• Is it possible your dog isn’t as well housetrained as he should be? That could explain the accidents in the house.

• Do you have an old dog that has started barking for seemingly no reason? Having accidents in the house? Crying if they aren’t with you all the time? It could be the beginning of dementia. Vision or hearing impairment also contributes to the development of a generalised anxiety, particularly if left alone.

• Previously housebroken dogs may “forget” their training due to dementia, or from being in a shelter environment for a long period of time.

• A medical issue such as diabetes, kidney disease or Cushing’s can cause frequent urination as can certain medications, which can lead to accidents in the house.

• Some pet parents resort to using a crate to confine their dog when they’re out, not realizing crate training is a process, not something you just throw your dog into. The “being locked up” part can cause serious anxiety, not the separation from you.

What are your thoughts? Does it seem like separation is causing the anxiety, or it’s more likely one of the scenarios listed above?

If you aren’t sure and it’s been a while since your dog has been to the vet, a visit is a good place to start. If a medical condition is the reason, diagnosis and treatment may resolve this issue.

Curing Dog Separation Anxiety Quickly

For the sake of this article, let’s assume you’ve investigated the above possible causes, and you’re sure it’s separation anxiety. In many cases it’s possible to significantly reduce the level of anxiety, but I wouldn’t use the word “cure.” It would be more realistic to say “manage.” As far as seeing results quickly, that will depend on how severe your dog’s anxiety is, and how consistent you are in the training.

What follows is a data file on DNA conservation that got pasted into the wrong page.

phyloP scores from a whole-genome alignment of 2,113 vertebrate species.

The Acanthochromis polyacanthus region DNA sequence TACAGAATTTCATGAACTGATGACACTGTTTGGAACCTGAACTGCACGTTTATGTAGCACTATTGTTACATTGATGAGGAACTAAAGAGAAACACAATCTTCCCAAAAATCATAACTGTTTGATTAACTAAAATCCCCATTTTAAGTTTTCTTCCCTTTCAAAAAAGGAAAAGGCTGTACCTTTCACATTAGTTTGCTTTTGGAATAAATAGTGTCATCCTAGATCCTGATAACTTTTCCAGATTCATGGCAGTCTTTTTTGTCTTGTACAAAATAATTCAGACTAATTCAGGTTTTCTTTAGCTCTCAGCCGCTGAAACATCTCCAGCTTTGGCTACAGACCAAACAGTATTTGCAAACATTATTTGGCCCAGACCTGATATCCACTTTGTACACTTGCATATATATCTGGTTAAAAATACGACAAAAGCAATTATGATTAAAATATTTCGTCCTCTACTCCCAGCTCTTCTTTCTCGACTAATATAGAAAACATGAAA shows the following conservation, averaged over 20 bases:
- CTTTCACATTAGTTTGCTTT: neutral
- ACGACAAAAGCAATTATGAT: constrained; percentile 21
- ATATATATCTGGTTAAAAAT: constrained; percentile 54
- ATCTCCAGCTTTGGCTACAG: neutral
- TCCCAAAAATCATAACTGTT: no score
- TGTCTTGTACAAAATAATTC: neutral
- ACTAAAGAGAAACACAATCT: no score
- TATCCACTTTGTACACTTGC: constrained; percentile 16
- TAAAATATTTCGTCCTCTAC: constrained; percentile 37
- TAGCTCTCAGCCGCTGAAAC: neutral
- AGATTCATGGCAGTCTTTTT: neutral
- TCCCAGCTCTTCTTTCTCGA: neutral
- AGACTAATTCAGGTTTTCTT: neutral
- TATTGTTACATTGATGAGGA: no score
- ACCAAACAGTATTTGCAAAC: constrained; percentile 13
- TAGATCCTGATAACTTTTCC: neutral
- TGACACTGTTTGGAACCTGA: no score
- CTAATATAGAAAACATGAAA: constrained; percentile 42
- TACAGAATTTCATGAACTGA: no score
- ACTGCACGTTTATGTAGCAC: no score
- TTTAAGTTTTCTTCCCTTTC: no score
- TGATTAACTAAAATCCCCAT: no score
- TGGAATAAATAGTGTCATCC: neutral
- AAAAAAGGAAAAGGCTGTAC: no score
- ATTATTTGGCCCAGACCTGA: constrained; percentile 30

I urge you to be patient, and accept it may take quite a long time to see a difference. That won’t necessary be the case, but the steps needed to help your dog are best done very slowly to increase the likelihood of success.

how to cure dog separation anxiety

7 Ways to Help a Dog With Separation Anxiety

Physical Exercise

Every dog needs more than a backyard, but I can’t tell you how much exercise yours needs. The length, intensity, and frequency will depend on your dog’s age and physical condition, so I’d say it’s trial and error. At the very least start off with a few minutes walk in the morning, afternoon and evening and see how it goes. Tiring him out before you leave the house may make him more relaxed about spending time alone.

Enrol in a class

Training and fun classes are a great way for you and your dog to learn new skills you can practice together at home. It also helps with providing your dog with different types of physical activity and mental stimulation, both of which can help with stress relief.

Put what you’ve learned into practice before you leave the house.

Mental Stimulation

Training, games, tracking, and agility are just some of the ways to challenge your dog mentally, in addition to physically. Again, the activity you choose will depend on your dog’s physical capabilities, but perhaps some of the more challenging ones could be scaled back to accommodate if needed.

Mix up your routine to throw him off track